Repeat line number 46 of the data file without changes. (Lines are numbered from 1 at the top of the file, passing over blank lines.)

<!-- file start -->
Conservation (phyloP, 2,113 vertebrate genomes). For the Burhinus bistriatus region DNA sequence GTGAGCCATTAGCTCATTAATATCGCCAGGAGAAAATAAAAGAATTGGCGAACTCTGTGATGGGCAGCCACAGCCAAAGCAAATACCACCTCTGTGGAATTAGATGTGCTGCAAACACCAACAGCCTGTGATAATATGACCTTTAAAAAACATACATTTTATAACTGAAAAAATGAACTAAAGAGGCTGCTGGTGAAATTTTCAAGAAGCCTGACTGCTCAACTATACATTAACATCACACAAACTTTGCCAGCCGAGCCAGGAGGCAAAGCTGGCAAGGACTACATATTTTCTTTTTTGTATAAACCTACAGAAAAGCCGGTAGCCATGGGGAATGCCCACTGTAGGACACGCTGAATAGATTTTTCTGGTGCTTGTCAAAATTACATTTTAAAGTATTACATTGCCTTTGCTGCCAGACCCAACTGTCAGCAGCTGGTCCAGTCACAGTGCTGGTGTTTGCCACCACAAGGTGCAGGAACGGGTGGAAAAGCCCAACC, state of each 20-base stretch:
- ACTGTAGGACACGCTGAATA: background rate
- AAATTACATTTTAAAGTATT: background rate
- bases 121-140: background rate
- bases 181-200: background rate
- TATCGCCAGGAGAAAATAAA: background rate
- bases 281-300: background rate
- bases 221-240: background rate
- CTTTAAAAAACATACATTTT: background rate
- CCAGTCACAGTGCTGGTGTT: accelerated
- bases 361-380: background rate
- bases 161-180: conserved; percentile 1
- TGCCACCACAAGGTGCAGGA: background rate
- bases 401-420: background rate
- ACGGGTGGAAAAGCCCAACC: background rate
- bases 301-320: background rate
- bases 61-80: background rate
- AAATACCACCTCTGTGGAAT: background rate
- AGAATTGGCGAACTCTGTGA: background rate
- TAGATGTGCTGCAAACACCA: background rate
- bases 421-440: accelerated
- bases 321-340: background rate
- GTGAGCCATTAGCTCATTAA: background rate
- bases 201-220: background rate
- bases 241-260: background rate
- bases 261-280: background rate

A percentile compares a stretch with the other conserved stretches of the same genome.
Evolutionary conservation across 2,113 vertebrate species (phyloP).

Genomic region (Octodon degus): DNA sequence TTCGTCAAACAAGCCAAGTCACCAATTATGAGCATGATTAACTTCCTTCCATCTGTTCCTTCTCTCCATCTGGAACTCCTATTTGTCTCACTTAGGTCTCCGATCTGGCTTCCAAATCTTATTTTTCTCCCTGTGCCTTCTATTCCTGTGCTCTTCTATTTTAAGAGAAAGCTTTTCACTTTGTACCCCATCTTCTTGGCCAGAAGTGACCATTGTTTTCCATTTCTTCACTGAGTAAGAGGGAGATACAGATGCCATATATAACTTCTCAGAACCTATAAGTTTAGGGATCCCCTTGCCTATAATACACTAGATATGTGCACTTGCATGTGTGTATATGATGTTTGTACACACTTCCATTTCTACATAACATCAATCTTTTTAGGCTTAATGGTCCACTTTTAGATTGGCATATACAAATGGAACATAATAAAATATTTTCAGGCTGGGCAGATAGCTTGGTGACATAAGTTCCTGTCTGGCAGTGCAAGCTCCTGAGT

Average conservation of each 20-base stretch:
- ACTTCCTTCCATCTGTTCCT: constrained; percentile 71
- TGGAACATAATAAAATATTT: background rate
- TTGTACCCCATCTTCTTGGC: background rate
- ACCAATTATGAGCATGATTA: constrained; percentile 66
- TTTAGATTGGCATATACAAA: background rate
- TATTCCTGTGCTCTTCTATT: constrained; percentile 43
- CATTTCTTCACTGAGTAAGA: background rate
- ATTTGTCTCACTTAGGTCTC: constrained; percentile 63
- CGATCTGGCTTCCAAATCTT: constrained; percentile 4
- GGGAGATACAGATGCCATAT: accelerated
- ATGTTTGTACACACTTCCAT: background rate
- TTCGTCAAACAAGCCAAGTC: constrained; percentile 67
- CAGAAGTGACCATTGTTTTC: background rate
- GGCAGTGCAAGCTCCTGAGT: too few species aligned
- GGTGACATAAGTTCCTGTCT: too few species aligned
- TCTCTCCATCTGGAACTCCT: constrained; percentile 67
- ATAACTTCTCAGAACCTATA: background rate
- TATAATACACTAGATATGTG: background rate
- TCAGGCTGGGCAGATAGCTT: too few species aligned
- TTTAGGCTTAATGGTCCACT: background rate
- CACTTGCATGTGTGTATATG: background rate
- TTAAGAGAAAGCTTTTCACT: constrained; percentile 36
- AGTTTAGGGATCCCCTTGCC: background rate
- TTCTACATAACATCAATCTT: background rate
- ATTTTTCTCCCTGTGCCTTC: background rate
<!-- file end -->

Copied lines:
- TCTCTCCATCTGGAACTCCT: constrained; percentile 67